That's an interesting idea, @SettlingInNicely. She hasn't ever taught Arabic, though. I will mention it to her, although I think she's very set on English. She aims to do a PhD here, part time, in the linguistics of English, even if I'm not quite sure what that's got to do with teaching English in a school!

At the independent school my DS attends, there's a big take-up for the classes in Mandarin, but as far as I'm aware Arabic isn't on the horizon there.

SettlinginNicely Tue 03-Nov-15 13:14:44

I don't know if many high schools are offering yet, but there is definite interest. If your friend's main interest is to find work here and establish herself, perhaps she should look on some of the government job websites and see whether she would be an attractive candidate for roles requiring Arabic/English speakers.

PotteringAlong Tue 03-Nov-15 13:15:15

QTS = qualified teacher status. You have done your training year and your qualifying year.

NQT = newly qualified teacher. Ie you've done your training but you have not done your first year in schools. If you train to be a teacher you must complete your NQT year within 5 years else you have to retrain. You're not properly qualified until you've done both.

Your friend won't be an NQT as she's not qualified in the uk. She will be paid as an unqualified teacher, regardless of her experience elsewhere.

PotteringAlong Tue 03-Nov-15 13:16:17

To look for vacancies go to the TES website - it's where most teaching jobs are advertised.

PotteringAlong Tue 03-Nov-15 13:16:55

FinallyHere Tue 03-Nov-15 13:27:24

Well, yes, if she gets a job then her employer would sponsor a visa. However, a school, or any other employer, is unlikely to go that route, unless they really, really can't get the skills they are looking for anywhere else? Why should they? Is that likely in this case?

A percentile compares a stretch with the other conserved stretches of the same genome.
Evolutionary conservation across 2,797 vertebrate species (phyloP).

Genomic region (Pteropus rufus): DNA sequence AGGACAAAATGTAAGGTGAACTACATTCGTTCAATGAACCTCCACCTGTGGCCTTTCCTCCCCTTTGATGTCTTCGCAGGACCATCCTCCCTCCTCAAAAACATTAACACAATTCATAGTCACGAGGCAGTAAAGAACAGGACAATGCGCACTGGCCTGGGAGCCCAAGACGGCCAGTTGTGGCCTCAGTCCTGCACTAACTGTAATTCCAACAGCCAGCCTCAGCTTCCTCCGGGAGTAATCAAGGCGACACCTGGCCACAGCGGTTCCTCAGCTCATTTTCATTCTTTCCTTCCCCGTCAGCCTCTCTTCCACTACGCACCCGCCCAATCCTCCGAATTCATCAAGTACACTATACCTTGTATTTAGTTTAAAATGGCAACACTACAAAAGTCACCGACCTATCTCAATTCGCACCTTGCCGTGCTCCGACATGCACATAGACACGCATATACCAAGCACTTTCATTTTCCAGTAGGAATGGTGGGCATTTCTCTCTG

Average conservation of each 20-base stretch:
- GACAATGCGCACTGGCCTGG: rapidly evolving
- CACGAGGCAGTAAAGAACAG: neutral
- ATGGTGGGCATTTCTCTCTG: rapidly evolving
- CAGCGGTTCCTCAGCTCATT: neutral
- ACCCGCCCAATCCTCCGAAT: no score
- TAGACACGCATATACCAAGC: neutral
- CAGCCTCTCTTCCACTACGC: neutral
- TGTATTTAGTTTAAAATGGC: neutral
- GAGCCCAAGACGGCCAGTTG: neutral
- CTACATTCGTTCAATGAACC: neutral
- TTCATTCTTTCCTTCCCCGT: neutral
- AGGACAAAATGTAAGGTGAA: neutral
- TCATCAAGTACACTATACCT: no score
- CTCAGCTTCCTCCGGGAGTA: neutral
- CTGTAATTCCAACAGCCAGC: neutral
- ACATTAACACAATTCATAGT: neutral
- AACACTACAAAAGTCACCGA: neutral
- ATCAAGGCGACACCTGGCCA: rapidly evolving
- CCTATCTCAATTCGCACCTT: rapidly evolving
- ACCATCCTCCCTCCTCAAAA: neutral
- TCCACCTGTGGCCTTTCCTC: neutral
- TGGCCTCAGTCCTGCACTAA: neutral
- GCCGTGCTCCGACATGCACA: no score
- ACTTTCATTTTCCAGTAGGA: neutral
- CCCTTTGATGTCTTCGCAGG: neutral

It might be worth her approaching some international schools in the UK, to ask them for opportunities. Her other language skills may make her a more attractive prospect.

I wish her all the best, F.

ottothedog Wed 04-Nov-15 18:12:59

Canada - A lot of people from french speaking north africa who choose to emigrate, i guess cos of the french/english part.
Frankly her chances are absolutely minute of getting a job teaching english, as a non native speaker and teacher of english as a foreign language, to native speakers as a first language gcse. Two different skill sets. Unless she works in an international/uk or us type school and teaches it to native speakers? If she was a maths or science teacher for instance she might stand more chance. It just wont be worth the schools while to look into visas etc. French in the uk is probably not that in demand either, possibly arabic might work
If she lived here already/had visa it would be different
If she is thinking phd abroad, advise her to look at other countries if she is hoping to stay. Uk is a nightmare atm. They will send her straight back after phd finishes. Other countries let you stay and work for period of time after

ottothedog Wed 04-Nov-15 19:14:54

Sorry, i think i was wrong and you can still stay for a year after phd. Who knows if you will in a year or two tho. Until they remove internat students from the migration stats they will keep cracking down

prettybird Thu 05-Nov-15 11:00:05

If she's prepared to move to the North East of Scotland, Moray are piloting a scheme which would allow people who have qualified as teachers outside of Scotland to be provisionally registered while they undergo top-up training.

BBC report here